Project Gaia and GIVE team up in Haiti against deforestation and for clean energy alternatives to charcoal.
Project Gaia, Inc is a global clean cooking initiative promoting clean-burning alcohol stoves and fuel for the three billion people worldwide who struggle to cook a daily meal and who subsist on polluting solid fuels. Project Gaia is working in Haiti with GIVE Eco Energy and other partners to harness the country’s enormous potential to produce its own energy from locally grown agricultural crops such as sweet sorghum and sugarcane.
Environmental exploitation has left Haiti 98% deforested. The widespread use of charcoal for cooking deepens this problem. The January 2010 earthquake only increased Haiti’s dependency on charcoal. As a consequence, the pressure on Haiti’s remaining wood resources has intensified and the cost of charcoal has skyrocketed. Recent assessments show that Haitian families are spending an average of 40% of their daily income on fuel for cooking. A crisis in cooking energy looms, and Haitians face extreme and prolonged fuel shortages if new solutions are not developed now.
Gaia’s work in Haiti is designed to assist GIVE Eco Energy and others to develop a domestic market for ethanol fuel. This market will include ethanol for cooking, heating, cooling, small stationary power generation and transportation.
GIVE Eco will produce ethanol from highly efficient energy plants, among them sweet sorghum. This plant converts the sun’s energy to carbohydrates through the “C4” photosynthetic pathway, a more efficient process than is used by most plants, including trees. Carbohydrates—cellulose, lignin and sugars, which are complex carbon-storing molecules—are available for use as feed and fuel. Sweet sorghum’s seed head is an ideal animal feed. The lignin and cellulose in the leaves and stalk and the sugars concentrated in the stalk are ideal for fuel. The roots, which go deep into the soil, pump carbon and other nutrients into the ground, replenishing and binding the soil.
GIVE Eco Energy will extract the sugars from sweet sorghum to make ethanol, which is clean and easy to burn. What is left are crushed leaves and stalks (bagasse). For every liter of ethanol distilled, approximately 15 kg of bagasse are available for use. GIVE Eco will carbonize the bagasse to make char briquettes for cooking, a substitute for charcoal. It will use the sale of this fuel to finance ethanol cookstoves for consumers. In this way a quality appliance can be made affordable for even the poorest energy consumer. Once ethanol stoves are delivered, consumers will be able to step up to a modern, clean fuel every bit as desirable as LPG or natural gas. This is called “climbing the energy ladder.” Ethanol will be cheaper than charcoal, kerosene and LPG. This makes ethanol stoves and fuel affordable. With stoves and fuel produced locally, this is the Haitian solution.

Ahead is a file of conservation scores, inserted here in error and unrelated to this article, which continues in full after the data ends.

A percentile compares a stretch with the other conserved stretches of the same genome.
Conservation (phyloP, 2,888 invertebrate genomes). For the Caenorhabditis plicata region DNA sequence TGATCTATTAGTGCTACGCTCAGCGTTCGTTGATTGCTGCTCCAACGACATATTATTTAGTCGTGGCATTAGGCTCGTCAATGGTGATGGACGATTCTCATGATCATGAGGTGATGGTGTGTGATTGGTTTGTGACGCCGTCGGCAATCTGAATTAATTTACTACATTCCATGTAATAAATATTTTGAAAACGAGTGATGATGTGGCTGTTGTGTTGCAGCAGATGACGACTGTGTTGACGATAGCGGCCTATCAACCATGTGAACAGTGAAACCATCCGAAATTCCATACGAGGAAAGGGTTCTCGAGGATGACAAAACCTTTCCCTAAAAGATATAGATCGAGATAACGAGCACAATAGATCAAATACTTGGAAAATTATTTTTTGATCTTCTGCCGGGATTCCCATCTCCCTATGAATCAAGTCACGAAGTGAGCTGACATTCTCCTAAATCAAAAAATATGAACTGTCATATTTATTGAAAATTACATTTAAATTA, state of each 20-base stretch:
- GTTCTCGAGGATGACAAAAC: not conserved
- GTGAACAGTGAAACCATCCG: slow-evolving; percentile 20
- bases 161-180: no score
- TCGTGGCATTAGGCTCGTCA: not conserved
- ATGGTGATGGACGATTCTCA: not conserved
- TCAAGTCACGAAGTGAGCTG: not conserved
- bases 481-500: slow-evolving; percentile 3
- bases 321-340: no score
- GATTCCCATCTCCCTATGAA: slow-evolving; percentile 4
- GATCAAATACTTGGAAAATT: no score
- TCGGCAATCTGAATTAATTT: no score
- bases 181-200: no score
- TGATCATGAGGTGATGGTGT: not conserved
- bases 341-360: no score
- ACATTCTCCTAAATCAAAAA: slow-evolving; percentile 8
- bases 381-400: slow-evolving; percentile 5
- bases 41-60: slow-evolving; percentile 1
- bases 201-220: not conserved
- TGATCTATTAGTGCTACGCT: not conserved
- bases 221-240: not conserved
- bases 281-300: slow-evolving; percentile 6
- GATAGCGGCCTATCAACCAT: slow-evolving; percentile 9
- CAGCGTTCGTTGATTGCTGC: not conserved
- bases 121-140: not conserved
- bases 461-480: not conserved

Haiti is the Western Hemisphere’s original alcohol-producing nation. Many small sugarcane mills and artisanal distilleries (guildives) exist. But far more sugarcane grows today than is harvested and sold. Moreover, much fallow land exists that is ideal for sweet sorghum, a crop that does not require irrigation. There is enormous potential for returning Haiti to historic agricultural productivity by creating a market for ethanol fuel. Charcoal from woody biomass will not meet Haiti’s needs, and imported fuels such as LPG and kerosene are too expensive and pose difficult macro economic challenges for Haiti especially as it strives to recover.
Project Gaia uses the CleanCook stove by Dometic. This stove is based upon the leading alcohol stove sold in developed-world markets over three decades. It has been redesigned for “base of the pyramid” consumers so that they can have access to alcohol fuels too.
One liter of ethanol cooks three meals a day for a family of five. The CleanCook stove meets World Health Organization guidelines for reduction of harmful emissions such as carbon monoxide (CO) to almost zero. It is the cleanest way to cook from a carbon emissions standpoint, producing little or no non-recycled carbon (as CO and CO2), and no other Greenhouse Gases (such as methane). Black carbon (fine particles of soot that become airborne in the atmosphere) are eliminated. When coupled with good agricultural practices and a crop like sweet sorghum, the stove-fuel combination even has a negative carbon balance, storing carbon in the soil and recycling the rest.
The CleanCook stove is also a very safe stove. It is used extensively in refugee camps in Ethiopia and has amassed millions of stove-use-days without a single accident—a remarkable record!
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